The crowd grew. On the next day, President Aleander Lukashenko would say that there were 4000 people. The opposition would say that there were 50,000. I estimate 20,000 people.Regarding exit polling and how those results compared to the "official" count of 82.6% for Lukashenko:
People were telling each other that the Levada Center polling service conducted independent exit polls and found that Lukashenko received 47 percent of the vote and Milinkevich 16 percent, so there should be a second round. They also said that specially appointed police chief Leonid Farmagei stated that there could not be any Levada Center poll because the police had taken many of the pollsters into custody. Farmagei really did say that.The strong voice of the opposition was heard. Listen and tremble with fear, Oh Lukashenko!
“How many people do you think are here?” I asked a policeman.
“We don't think anyone is here,” he answered. “The square is empty.”
Alexander Milinkevich stood on the steps of the Palace with his wife and advisers. The crowd gathered around and began to chant “Milinkevich, Milinkevich.”That final statement says a great deal about the chances for democracy in Belarus. Does anyone know how it works?
“Say something,” Milinkevich's wife whispered to him and pulled him by the elbow.
“Okay,” he said, but only waved a bouquet of flowers to the crowd. He seemed to be overcome by the support of 20,000 people.
The wind whipped up. Milinkevich took a loudspeaker but the wind was so strong that even I, standing two meters away from him, could only make out isolated phrases. The crowd seemed unable to hear anything and cried out “Milinkevich,” “Freedom” and “Long live Belarus” at random.
Milinkevich said, “We have won. Today we are a people. We are Belarusians.”
He said that the elections were double illegitimate, first because Lukashenko had no right to become president a third time, and the referendum last year that gave him that right was also legitimate[sic]. Second, the results of the election were tampered with, opposition members arrested, the state media are a propaganda machine for Lukashenko and the opposition media were closed down.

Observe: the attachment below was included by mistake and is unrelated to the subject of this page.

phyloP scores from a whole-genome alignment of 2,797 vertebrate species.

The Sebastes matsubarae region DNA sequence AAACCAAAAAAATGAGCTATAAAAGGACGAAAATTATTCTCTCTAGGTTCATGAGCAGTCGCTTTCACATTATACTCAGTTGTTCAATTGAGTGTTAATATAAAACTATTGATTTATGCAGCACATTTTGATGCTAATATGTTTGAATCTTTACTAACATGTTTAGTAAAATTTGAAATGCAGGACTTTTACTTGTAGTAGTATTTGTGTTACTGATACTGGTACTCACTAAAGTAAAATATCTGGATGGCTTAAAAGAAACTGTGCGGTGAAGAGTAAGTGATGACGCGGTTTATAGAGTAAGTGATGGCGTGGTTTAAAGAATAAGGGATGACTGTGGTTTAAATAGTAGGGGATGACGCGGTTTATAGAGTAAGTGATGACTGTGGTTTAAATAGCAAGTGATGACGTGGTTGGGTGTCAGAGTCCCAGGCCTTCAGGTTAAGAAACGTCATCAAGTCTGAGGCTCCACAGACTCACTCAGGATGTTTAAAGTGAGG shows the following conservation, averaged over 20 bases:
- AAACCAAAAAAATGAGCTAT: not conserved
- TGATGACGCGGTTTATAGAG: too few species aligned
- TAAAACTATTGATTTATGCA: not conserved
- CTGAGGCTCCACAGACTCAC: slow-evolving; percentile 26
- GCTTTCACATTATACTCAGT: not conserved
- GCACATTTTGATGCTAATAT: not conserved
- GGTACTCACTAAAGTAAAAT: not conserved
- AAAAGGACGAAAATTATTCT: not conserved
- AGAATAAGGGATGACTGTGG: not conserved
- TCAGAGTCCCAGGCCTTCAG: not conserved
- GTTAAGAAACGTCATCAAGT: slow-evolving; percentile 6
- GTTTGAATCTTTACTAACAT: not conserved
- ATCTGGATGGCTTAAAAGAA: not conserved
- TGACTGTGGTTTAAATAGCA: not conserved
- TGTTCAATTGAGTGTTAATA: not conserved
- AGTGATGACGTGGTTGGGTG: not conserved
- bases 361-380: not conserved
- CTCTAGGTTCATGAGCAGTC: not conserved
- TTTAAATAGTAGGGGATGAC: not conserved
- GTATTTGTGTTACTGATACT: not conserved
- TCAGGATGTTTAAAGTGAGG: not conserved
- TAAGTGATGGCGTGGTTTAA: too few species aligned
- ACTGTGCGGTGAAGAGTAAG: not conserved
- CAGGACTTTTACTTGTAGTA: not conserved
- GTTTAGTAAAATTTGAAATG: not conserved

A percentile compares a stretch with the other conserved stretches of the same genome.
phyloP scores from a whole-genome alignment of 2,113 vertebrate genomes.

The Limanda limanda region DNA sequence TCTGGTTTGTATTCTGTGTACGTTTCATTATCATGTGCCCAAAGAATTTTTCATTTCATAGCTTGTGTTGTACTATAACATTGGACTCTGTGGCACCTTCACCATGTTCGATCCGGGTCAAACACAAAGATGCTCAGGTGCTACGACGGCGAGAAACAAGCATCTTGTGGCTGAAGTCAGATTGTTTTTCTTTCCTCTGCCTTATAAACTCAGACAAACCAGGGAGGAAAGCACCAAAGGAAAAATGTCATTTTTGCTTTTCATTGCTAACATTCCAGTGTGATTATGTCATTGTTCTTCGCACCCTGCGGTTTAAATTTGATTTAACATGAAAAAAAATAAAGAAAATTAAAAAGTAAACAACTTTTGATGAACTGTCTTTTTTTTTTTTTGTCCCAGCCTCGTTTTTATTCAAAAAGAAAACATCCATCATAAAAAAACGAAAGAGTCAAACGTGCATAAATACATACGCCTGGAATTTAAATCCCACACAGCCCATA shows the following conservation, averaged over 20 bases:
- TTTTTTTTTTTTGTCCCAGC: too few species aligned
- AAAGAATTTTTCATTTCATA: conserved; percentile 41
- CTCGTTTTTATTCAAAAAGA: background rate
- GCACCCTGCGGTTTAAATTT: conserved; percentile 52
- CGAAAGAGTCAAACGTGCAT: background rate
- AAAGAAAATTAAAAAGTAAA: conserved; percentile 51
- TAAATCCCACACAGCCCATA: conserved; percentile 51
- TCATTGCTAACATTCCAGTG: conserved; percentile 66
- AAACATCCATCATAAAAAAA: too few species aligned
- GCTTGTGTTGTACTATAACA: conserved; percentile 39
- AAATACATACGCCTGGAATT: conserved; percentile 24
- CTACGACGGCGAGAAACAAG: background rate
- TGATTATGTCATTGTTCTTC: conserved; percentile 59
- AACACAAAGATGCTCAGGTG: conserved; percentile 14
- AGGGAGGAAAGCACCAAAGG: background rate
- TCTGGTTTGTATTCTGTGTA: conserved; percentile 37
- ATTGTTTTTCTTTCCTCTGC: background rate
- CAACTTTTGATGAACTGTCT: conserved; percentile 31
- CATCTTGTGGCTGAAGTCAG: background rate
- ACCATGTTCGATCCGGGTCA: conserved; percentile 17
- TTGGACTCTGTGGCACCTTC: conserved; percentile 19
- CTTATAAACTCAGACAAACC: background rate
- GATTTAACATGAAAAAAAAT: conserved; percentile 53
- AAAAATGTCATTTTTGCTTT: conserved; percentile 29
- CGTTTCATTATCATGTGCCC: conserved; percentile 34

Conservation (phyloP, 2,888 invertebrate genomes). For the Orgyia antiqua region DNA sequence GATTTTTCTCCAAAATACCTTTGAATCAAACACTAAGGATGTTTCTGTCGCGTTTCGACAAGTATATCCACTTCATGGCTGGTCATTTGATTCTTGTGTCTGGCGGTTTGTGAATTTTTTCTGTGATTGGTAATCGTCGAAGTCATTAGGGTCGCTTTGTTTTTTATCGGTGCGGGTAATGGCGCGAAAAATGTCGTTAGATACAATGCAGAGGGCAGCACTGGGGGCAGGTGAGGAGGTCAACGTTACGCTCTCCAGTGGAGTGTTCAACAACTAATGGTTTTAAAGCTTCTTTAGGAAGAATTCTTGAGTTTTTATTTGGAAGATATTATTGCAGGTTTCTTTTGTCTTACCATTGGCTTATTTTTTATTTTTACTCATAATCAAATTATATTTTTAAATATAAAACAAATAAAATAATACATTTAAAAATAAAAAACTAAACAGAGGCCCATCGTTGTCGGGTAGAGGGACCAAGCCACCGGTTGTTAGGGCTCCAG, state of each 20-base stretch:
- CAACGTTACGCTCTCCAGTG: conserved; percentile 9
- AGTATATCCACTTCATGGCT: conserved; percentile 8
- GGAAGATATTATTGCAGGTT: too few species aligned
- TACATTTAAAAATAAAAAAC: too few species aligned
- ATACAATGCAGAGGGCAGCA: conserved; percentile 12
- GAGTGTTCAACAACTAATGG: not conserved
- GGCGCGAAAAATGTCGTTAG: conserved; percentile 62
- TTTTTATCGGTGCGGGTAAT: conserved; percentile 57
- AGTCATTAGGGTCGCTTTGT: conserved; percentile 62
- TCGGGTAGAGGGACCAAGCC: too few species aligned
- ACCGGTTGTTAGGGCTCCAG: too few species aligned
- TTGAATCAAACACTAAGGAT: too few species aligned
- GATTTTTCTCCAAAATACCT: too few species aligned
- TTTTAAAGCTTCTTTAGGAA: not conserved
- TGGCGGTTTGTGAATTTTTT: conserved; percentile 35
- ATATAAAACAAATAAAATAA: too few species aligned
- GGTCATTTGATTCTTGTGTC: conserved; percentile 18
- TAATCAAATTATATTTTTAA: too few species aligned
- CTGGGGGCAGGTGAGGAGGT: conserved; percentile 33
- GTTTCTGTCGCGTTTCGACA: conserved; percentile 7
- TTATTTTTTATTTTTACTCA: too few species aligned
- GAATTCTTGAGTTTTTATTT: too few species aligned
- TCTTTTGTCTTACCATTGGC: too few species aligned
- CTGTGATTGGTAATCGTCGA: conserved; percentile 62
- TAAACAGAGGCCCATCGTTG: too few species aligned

He spoke some more, but nobody heard him. The weather got worse, turning into a real blizzard. The wind blew away flags and made it hard even to stay on one's feet. There was so much snow on the square that his audience could barely see Milinkevich standing on the steps of the Palace of Labor Unions. Five minutes later, the storm was over. In the audience, they began to say that it had been Lukashenko's secret meteorological weapon. The crowd had shrunk nearly by half during the storm.
Now an amplifier was set up and Russian Union of Right Forces leader Nikita Belykh mounted the steps of the Palace to express his support for Milinkevich. The new amplifier and speakers were set up, but no one seemed to know how to turn them on.
“Does anyone know how this thing works?” asked a Milinkevich adviser.
I get the impression that people of Belarus might want to vote for someone other than Lukashenko - if strong political candidates were even allowed to exist. Belarus is Lukashenko's carefully cultivated garden, and any rival flowers are quickly plucked or stomped. He then proudly surveys this garden and shows there is no other flower but his to dominate the landscape. It is the very definition of a self-fulfilling prophecy.
Lukashenko celebrated his victory. He said at his press conference that the virus of “color revolutions” only strikes weakened countries, but Belarus has strong immunity.